Adobe has been a long-used building material in New Mexico. As noted before, many adobe structures are weathering away, because lifestyles have changed and people no longer have the time to spend on the required maintenance.
Adobe is beautiful, and many ways have been and are being tried to create more stable adobe. This adobe wall shows two things – the adobe bricks are not placed on the ground, but instead on top of a cement foundation, and the wall is “capped” with something other than plain adobe. The goal of the former is to prevent absorption of water from the ground. The goal of the latter is help slow down the weathering of adobe from rain, wind, etc.
When we take a close look at that stabilized wall, however, we see that the adobe bricks are gradually weathering away, in spite of stabilization efforts.
As I have noted many times before, weathering adobe walls are commonplace in the New Mexico landscape. In spite of my awareness of this, I was surprised a couple of weekends ago when I turned a corner at the Biopark and saw this image:
Those are some major supports being used to keep a wall standing! Here is another view of those supports:
This close up view of what was covering the wall looks like stucco with cement and/or asphalt, the kind of covering that possibly kept the underlying material from breathing. I suspect the wall supports were added after this covering failed to stop the “melting” of the underlying wall, although at this time I do not know that for a fact.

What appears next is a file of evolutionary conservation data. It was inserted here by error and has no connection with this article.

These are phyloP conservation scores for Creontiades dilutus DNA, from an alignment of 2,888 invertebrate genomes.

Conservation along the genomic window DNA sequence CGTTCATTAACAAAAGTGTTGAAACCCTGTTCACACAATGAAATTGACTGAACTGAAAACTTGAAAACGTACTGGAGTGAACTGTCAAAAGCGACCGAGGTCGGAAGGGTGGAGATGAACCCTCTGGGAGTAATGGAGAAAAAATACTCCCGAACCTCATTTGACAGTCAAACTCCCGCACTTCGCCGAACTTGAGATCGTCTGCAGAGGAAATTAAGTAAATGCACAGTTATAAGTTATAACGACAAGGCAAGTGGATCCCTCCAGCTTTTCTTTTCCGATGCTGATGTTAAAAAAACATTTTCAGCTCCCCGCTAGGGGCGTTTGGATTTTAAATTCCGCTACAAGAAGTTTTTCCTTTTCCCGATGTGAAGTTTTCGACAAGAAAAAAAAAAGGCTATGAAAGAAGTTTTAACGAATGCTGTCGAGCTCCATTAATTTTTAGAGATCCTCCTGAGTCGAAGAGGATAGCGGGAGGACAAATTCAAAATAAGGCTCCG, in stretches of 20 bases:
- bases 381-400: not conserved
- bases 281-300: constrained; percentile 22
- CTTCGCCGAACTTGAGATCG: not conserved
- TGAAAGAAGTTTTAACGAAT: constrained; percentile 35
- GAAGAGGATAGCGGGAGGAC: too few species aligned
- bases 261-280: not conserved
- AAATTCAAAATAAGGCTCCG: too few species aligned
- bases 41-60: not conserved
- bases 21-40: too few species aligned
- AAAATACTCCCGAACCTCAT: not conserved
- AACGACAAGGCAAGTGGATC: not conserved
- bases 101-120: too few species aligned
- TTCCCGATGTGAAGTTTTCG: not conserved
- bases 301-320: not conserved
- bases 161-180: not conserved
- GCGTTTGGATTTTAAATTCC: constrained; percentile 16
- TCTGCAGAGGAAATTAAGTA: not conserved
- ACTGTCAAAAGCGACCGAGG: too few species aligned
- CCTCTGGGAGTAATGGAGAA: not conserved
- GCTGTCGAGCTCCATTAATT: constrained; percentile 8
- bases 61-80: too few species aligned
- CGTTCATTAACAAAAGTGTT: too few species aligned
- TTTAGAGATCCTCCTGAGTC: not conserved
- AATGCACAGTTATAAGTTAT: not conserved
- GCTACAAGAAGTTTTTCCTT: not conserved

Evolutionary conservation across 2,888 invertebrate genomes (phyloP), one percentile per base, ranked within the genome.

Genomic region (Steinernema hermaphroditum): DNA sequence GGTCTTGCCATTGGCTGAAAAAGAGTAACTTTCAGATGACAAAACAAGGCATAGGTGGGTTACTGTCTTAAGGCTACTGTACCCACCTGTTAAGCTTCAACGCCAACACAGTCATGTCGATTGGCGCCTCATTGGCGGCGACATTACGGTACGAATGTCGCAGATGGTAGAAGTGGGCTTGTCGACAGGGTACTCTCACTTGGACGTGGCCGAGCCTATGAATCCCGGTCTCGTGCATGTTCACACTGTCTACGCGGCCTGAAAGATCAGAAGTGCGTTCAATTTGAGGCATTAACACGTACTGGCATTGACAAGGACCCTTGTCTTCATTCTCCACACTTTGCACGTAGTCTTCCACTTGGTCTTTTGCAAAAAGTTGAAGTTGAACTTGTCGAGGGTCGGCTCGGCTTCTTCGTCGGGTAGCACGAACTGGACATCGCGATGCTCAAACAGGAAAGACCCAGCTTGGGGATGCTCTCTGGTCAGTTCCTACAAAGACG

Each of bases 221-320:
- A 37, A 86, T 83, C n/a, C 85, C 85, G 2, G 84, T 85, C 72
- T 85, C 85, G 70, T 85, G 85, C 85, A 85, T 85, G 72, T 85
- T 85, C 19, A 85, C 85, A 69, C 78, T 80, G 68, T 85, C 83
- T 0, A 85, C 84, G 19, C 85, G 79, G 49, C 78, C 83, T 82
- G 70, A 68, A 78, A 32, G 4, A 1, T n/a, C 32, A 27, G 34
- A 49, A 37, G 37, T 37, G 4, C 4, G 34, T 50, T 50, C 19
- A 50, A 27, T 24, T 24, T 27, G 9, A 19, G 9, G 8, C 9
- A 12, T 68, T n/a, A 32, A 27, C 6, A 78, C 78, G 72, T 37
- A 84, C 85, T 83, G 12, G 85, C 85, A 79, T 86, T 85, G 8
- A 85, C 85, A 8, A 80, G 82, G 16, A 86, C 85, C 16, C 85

Adobe is beautiful. It is “natural.” It blends into the landscape. It is “dirt cheap.” Those are just some of the reasons to love adobe as a construction material. But, and this is major, adobe requires constant maintenance.
As I have said many times before, preservation of true adobe structures requires regular and time consuming maintenance, something for which many owners of adobes have neither the time nor money. I have also talked elsewhere about the community effort that goes into maintaining the Old San Ysidro Church in Corrales, New Mexico.
Corrales, New Mexico is geographically contiguous with Albuquerque, but it is its own Village with its own unique history, governance, and pride. Main Street, Corrales, is lined with adobes – businesses and homes – in various states of repair. It is charming, and the Village intends to keep it that way.
In 2012, the Corrales Historical Society and Corrales Main Street, with the hard work of volunteers, teamed up to “mud” or replaster with adobe the old Martinez House, which sits right on Main Street in Corrales. This house is not made of adobe bricks, but rather of terrones, which are essentially squares of sod. It is closely related to adobe. The traditional mud plastering is the same. The Martinez House Project is described in detail by Mary Davis in Corrales Historical Society Newsletter.
This is the north wall, and you can see the state of the adobe. For those of you not familiar with the use of color in New Mexico, blue is frequently used in the wood and other trim of adobe structures.
This is the east wall of the Martinez House, and you can see that it sits right on the street. It has already had one coat of mud plaster applied, and Daniel Esparza is smoothing it and adding a little more plaster.
Before any “mudding” could begin, a formula for how much of what kind of earth and straw would be right had to be determined. Then, the ingredients had to be prepared and mixed.